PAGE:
SABULUM REPTILIA

 for  piccolo, percussion quintet and tape

Written: 1985
Duration: 15'
Instrumentation: piccolo, percussion quintet and tape
World Premiere: Eastman Percussion Ensemble, John Beck, conductor, Eastman School of Music Eastman Theater, Rochester, NY, November 25, 1986.
Publisher: Robert Paterson Music (ASCAP)

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Program Note

I came upon the idea for Sabulum Reptilia while strolling through the Reptile House at the Buffalo Zoo. While I watched the reptiles move about in their glass-walled cages, I noticed that they moved in a way that was very rhythmical. I then decided that it would be fun to base a composition on their mystical rhythms. In the process, I would attempt to convert a few of the rhythms into melodies and harmonies. This was not very easy, considering that reptiles do not make any vocal sounds except an occasional “hiss” or two. While writing this work I also took into consideration many other aspects of reptiles besides the way they moved. Origin, size, looks and stereotypes of certain reptiles all played a role.

The piece begins with a recording of various taped sounds that are intended to set the audience in the right frame of mind as well as introduce the theme. At the end of the third movement the recording of the taped sounds is replayed in order to restate the introduction.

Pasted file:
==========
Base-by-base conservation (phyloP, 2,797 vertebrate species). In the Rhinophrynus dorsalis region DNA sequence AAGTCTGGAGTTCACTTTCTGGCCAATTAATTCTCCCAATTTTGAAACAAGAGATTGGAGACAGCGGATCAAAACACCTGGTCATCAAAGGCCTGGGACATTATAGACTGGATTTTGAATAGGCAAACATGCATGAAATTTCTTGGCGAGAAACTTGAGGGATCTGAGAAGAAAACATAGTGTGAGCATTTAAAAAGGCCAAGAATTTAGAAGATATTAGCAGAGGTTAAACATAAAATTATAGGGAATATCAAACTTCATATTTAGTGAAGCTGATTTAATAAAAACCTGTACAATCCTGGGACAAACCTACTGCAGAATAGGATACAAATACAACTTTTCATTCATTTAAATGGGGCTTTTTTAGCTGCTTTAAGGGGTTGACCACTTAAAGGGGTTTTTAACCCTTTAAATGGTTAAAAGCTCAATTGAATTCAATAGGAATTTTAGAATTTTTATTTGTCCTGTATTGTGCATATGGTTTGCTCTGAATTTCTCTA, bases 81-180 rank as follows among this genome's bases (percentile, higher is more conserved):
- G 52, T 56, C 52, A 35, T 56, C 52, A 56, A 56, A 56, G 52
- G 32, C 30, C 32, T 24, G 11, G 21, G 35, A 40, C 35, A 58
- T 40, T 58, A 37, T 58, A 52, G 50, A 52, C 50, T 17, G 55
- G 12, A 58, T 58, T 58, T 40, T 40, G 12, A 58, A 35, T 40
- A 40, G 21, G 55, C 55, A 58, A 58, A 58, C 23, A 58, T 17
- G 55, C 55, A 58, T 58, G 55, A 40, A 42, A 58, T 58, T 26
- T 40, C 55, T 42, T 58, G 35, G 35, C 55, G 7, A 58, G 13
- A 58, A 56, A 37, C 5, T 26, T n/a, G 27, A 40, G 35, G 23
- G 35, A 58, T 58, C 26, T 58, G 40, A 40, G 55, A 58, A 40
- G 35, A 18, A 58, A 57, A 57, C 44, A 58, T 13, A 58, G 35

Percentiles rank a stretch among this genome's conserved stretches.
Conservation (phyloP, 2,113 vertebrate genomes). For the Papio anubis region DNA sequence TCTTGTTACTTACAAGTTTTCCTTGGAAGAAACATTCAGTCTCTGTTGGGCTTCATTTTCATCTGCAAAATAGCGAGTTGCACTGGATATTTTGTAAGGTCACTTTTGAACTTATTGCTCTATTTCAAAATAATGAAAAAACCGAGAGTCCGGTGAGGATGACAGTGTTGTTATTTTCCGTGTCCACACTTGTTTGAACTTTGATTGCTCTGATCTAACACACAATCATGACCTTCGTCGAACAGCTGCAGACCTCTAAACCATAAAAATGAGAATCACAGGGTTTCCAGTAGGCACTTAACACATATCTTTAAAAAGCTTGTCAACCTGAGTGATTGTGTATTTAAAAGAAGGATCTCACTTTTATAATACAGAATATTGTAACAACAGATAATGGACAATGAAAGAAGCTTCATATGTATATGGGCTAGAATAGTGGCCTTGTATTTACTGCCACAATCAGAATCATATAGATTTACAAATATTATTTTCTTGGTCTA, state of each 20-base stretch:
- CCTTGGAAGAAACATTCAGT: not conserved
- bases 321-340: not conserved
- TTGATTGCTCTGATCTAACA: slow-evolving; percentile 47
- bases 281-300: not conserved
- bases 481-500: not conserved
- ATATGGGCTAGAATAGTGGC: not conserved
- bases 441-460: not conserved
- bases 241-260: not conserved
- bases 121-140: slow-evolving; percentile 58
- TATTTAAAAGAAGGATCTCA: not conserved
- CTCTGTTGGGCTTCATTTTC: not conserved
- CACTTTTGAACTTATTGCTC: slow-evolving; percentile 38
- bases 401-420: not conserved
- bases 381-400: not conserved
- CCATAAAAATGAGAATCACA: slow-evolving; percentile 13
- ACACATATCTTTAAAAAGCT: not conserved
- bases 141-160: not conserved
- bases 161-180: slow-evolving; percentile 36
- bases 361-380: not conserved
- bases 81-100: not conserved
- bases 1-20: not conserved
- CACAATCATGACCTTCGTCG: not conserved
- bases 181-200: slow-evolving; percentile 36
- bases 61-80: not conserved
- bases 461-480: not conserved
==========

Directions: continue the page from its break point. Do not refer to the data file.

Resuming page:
Sabulum Reptilia was written for my first composition teacher, William Ortiz Alvarado, and it is dedicated to him. It is the first true ensemble piece I ever wrote for more than two musicians performing at the same time.

The following list contains the animals represented in this work:

Movement I
Desert Iguana (domesticated)
Desert Iguana (un-domesticated)

Movement II
Desert Sidewinder
Desert Iguana
Desert Iguana running across sand
2 Desert Crickets
3 desert Crickets
4 Desert Crickets
Pinacate Beetle

Movement III
Green Bay Gecko
Sungazer
Regal-Horned Lizard
Fringe–Toed Lizard Startled by a Roadrunner
Diamond–Backed Rattle Snake
Komodo Dragon
Komodo Dragon Hunting Wild Pig
Finale: Thunderstorm on the Desert